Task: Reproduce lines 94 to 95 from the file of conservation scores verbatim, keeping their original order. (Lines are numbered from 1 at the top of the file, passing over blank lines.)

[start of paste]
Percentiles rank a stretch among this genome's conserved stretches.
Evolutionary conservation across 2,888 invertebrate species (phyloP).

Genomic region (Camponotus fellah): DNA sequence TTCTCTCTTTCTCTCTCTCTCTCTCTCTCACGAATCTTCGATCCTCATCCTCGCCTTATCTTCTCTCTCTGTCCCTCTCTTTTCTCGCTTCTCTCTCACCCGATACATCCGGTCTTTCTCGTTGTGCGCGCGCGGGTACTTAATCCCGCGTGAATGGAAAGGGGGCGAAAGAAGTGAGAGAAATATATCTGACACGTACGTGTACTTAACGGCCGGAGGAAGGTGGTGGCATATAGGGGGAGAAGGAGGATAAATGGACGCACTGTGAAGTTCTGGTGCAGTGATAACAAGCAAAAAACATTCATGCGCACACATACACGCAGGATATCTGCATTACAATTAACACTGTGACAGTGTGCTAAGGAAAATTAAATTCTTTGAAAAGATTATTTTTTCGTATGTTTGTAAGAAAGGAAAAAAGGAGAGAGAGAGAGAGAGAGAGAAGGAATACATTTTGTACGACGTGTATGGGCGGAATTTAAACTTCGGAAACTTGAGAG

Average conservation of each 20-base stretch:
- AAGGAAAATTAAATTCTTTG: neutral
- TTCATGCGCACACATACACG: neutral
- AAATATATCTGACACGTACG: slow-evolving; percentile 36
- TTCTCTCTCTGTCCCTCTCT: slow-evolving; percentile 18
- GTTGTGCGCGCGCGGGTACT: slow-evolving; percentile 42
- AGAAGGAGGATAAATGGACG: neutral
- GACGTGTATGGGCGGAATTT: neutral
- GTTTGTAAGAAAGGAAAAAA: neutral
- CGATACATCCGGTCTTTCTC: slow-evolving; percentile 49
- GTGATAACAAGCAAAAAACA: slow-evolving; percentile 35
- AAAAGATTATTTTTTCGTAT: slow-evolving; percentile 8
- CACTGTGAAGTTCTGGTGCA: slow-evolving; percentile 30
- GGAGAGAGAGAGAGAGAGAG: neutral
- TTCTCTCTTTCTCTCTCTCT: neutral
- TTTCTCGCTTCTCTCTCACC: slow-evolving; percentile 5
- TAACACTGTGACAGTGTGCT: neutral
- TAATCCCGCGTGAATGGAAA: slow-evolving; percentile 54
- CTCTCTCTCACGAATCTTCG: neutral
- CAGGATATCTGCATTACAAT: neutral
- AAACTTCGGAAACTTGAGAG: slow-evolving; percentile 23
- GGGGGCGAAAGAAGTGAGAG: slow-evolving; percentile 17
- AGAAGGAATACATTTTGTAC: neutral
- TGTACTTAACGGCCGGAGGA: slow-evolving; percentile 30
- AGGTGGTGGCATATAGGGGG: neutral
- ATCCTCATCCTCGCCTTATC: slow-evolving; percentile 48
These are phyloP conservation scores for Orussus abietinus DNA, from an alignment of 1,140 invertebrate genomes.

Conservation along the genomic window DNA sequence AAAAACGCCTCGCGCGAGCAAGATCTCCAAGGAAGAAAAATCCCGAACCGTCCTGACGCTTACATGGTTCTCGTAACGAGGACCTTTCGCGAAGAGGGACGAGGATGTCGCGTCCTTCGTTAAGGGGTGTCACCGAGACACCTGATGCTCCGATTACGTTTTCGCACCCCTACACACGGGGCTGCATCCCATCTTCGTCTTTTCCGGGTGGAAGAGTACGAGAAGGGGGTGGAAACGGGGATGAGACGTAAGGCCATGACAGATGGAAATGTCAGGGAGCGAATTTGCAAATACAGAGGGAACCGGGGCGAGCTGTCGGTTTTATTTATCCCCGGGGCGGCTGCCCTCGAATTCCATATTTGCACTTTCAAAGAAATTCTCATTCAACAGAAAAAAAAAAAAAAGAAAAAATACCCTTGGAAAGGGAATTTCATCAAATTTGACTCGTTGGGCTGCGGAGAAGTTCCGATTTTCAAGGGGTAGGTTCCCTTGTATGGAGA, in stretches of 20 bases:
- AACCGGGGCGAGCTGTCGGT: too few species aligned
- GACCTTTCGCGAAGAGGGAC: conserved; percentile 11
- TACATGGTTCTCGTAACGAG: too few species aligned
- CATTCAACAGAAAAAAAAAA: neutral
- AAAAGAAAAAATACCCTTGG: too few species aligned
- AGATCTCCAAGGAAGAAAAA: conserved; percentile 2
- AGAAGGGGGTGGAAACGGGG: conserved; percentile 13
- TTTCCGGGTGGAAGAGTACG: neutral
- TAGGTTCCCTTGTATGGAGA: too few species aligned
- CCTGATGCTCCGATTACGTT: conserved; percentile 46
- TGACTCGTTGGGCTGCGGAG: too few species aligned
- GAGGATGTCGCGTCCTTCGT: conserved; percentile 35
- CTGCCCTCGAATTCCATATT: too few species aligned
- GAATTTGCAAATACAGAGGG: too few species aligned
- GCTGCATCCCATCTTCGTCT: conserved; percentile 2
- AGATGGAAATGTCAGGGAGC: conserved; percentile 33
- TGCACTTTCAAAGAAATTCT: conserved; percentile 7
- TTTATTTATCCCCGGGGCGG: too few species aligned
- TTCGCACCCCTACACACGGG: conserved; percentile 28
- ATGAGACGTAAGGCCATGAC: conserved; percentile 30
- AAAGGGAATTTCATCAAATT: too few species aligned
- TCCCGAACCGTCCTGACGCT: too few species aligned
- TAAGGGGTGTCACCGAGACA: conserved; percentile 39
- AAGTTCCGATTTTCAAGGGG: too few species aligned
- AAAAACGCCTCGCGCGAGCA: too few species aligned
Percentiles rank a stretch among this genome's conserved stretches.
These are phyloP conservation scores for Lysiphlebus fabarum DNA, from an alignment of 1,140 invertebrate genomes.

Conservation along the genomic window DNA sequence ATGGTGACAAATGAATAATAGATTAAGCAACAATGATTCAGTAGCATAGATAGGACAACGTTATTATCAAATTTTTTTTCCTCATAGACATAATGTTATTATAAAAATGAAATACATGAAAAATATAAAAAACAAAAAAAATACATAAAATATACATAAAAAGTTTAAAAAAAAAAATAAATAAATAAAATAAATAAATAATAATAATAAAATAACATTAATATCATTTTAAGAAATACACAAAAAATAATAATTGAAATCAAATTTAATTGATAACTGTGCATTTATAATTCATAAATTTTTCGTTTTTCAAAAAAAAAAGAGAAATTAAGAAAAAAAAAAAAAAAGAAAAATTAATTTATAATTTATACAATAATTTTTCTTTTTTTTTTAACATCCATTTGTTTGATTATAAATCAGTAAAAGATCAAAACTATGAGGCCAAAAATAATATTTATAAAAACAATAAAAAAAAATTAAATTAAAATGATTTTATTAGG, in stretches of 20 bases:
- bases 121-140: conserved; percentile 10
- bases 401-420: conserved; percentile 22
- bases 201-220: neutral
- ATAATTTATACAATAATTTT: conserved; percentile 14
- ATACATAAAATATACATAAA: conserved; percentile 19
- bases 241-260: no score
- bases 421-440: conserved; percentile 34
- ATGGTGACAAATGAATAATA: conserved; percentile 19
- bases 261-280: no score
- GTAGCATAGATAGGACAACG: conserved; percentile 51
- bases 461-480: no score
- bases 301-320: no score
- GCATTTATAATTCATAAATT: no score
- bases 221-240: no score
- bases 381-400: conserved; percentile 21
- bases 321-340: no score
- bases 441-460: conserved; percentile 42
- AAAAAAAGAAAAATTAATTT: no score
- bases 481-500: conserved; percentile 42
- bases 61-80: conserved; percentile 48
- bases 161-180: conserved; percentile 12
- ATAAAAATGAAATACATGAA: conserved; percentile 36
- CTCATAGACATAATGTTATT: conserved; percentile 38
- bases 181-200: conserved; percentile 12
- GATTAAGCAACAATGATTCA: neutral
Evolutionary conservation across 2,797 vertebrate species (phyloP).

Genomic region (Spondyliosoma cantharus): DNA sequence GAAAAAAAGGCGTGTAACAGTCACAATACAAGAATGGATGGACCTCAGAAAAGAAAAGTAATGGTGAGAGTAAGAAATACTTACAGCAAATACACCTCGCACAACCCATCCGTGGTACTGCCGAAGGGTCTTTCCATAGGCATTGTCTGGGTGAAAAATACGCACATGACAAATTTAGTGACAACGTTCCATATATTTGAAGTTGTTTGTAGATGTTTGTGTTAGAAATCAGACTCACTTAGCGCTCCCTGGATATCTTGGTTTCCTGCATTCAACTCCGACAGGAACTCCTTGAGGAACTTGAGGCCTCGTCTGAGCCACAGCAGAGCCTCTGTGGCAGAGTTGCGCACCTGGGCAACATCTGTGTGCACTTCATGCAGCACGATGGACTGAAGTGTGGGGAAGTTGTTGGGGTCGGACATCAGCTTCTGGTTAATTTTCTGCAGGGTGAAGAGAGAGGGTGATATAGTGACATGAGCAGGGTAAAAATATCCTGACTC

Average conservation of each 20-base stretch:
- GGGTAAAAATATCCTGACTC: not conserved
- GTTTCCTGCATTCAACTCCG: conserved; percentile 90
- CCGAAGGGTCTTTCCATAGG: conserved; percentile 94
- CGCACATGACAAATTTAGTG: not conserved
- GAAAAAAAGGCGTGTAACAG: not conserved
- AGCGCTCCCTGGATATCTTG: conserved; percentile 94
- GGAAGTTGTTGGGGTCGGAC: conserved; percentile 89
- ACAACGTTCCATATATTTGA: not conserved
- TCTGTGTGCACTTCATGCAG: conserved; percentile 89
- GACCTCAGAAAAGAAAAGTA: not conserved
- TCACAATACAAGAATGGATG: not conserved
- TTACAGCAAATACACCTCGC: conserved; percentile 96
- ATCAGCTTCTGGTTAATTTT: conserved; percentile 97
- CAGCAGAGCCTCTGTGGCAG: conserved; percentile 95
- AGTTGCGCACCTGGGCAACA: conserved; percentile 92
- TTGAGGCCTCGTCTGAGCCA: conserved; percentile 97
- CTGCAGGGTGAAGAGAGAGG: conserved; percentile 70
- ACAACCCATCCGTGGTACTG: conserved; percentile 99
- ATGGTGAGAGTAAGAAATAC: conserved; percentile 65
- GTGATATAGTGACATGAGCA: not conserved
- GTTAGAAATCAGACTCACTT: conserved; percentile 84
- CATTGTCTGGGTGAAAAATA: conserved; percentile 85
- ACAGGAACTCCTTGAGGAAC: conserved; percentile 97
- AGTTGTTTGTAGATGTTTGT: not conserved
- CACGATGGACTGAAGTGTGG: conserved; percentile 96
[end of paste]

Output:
- GGAAGTTGTTGGGGTCGGAC: conserved; percentile 89
- ACAACGTTCCATATATTTGA: not conserved